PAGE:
IGFA Assists in Billfish Genetic Research

In spite of their popularity with recreational anglers around the world, there is still quite a bit that we do not know about billfish biology and ecology. For example, the number and geographic location of billfish populations in an ocean is not fully known for striped marlin in the Indo-Pacific, and the situation is similar for the closely-related white marlin in the Atlantic.

Research by graduate student Nadya Mamoozadeh at the Virginia Institute of Marine Science (VIMS; located in Gloucester Point, Virginia, USA) is focused on answering these population structure questions for striped marlin and white marlin, but help from anglers in a variety of geographic regions is necessary to complete the project. Nadya is using genetics to determine which groups of marlin have similar DNA and likely belong to the same population, and which groups of marlin are genetically different and likely reflect membership in different populations.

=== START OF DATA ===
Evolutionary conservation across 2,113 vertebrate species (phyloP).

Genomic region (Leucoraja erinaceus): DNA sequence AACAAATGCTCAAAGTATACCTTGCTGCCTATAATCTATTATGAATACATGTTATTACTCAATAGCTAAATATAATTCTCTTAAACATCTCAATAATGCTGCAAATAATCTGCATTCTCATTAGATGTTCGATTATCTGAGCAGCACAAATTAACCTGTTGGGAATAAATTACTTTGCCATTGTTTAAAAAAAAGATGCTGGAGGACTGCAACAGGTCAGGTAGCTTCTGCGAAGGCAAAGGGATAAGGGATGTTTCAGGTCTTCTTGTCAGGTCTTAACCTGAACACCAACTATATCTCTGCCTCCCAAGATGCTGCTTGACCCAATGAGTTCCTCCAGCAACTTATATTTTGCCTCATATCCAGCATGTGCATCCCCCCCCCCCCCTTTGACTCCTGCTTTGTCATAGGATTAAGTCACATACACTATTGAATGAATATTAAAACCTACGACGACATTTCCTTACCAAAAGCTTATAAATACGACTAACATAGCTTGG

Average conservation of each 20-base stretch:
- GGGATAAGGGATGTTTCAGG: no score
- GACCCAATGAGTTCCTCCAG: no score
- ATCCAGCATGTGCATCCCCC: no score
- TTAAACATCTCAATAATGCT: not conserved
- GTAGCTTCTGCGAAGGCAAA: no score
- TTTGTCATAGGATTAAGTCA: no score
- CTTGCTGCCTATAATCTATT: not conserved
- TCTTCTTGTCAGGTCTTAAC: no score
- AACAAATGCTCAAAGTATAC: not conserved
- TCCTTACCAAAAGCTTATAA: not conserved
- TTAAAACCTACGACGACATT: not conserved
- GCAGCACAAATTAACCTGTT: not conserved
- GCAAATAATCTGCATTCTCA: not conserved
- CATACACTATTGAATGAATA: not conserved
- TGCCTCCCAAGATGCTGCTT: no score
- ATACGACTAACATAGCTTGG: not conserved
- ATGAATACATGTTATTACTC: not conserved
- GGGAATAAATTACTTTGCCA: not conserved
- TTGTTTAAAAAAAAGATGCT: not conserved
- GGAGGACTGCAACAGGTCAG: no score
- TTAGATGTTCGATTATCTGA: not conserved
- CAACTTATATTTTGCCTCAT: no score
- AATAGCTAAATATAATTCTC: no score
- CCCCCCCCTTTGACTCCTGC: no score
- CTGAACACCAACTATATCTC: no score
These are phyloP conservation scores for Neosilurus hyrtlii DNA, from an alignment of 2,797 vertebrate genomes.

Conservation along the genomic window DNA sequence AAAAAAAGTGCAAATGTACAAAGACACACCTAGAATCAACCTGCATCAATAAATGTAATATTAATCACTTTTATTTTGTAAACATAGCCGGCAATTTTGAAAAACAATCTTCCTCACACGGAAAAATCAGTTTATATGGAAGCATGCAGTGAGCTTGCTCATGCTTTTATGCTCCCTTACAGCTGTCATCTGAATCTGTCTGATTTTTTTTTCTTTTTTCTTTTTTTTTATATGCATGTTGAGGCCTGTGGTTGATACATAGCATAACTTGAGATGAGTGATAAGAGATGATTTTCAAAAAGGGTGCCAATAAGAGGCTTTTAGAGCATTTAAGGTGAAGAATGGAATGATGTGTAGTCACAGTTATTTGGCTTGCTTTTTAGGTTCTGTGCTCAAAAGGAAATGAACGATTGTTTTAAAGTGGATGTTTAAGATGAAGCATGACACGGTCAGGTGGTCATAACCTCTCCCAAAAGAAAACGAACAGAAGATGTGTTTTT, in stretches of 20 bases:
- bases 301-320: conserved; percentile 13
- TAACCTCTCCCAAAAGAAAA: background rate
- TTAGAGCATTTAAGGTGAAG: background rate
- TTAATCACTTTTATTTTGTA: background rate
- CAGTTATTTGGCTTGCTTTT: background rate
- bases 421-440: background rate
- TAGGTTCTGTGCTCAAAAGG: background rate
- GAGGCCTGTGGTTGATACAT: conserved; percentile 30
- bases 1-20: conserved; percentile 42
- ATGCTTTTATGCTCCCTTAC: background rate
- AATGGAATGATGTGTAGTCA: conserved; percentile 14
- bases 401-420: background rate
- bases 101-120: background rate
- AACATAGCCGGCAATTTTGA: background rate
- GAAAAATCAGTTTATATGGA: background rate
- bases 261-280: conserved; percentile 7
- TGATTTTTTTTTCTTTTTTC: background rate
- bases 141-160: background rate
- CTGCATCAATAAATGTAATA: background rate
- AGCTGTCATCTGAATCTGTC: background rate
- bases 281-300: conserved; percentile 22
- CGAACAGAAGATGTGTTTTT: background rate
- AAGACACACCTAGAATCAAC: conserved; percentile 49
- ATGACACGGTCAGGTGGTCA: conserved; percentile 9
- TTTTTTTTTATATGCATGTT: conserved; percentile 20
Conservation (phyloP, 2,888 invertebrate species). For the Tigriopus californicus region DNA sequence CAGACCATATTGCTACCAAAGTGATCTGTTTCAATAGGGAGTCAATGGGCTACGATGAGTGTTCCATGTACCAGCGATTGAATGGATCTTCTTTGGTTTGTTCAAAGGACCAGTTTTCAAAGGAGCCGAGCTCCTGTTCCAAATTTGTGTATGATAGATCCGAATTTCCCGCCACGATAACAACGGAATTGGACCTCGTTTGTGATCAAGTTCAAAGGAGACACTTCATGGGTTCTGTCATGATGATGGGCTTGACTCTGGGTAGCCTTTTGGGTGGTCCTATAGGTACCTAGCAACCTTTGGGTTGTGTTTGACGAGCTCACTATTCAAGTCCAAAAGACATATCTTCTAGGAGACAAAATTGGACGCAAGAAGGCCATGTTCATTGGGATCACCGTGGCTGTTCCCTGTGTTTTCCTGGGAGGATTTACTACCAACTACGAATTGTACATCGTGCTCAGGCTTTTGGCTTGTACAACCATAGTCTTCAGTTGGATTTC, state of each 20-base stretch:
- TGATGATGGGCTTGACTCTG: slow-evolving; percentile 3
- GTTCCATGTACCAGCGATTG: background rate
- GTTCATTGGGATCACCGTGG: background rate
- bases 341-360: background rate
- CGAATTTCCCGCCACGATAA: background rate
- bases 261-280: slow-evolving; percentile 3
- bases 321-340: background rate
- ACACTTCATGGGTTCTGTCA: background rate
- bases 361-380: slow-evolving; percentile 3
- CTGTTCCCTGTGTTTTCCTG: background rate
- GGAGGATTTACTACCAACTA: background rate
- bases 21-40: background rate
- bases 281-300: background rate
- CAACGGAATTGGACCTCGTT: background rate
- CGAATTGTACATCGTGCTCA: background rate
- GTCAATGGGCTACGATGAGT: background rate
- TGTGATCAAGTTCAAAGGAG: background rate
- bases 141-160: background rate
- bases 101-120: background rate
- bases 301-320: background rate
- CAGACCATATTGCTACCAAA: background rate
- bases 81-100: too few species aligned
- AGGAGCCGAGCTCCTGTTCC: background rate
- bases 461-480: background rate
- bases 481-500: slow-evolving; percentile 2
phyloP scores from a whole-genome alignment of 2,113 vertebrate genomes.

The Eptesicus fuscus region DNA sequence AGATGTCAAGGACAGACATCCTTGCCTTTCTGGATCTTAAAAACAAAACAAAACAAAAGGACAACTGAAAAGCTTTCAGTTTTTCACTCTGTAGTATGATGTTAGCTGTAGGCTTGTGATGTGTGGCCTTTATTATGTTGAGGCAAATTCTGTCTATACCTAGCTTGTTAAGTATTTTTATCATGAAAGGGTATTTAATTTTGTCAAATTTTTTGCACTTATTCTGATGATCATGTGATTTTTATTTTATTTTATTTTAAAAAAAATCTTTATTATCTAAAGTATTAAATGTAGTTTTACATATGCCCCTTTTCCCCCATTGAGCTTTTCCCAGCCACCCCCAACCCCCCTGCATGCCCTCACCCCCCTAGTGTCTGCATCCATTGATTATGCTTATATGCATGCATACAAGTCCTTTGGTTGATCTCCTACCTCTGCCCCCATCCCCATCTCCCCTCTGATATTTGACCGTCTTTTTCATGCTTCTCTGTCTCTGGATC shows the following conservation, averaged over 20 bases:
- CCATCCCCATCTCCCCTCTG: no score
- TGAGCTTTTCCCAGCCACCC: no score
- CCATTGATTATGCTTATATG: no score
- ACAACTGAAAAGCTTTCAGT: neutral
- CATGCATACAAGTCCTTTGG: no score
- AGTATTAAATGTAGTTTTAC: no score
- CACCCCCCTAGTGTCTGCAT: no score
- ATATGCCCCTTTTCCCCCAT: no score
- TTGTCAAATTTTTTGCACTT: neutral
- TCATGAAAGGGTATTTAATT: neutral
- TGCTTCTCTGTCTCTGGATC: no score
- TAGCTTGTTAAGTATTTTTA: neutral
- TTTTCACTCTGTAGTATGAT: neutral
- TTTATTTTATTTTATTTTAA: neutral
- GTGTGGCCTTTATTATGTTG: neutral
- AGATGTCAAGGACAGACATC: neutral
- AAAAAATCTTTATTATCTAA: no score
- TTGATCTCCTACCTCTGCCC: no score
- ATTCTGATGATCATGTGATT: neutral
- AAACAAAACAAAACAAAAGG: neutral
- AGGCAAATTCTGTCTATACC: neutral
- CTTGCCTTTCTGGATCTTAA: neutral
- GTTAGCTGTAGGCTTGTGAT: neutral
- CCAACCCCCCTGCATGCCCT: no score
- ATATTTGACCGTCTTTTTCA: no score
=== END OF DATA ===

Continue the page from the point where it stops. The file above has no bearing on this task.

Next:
To help accomplish this important research, IGFA is helping Nadya obtain white marlin and striped marlin samples from multiple locations worldwide. Most recently, with the help of IGFA board member Pepe Anton, IGFA President Rob Kramer and IGFA Conservation Director traveled to Ecuador to collect fin clips from striped marlin.

A number of IGFA Representatives are helping Nadya collect samples from other locations such as Japan, Angola, the United States and Morocco. For more information about this project visit Nadya’s research homepage.


An average sized Ecuadorian striped marlin is quickly released after having a small fin clip taken for genetic research.  IGFA President Rob Kramer carefully places a fin clipping in alcohol to help preserve the sample until it can be studied.  IGFA Conservation Director Jason Schratweiser harvests DNA from the core of a commercially caught striped marlin.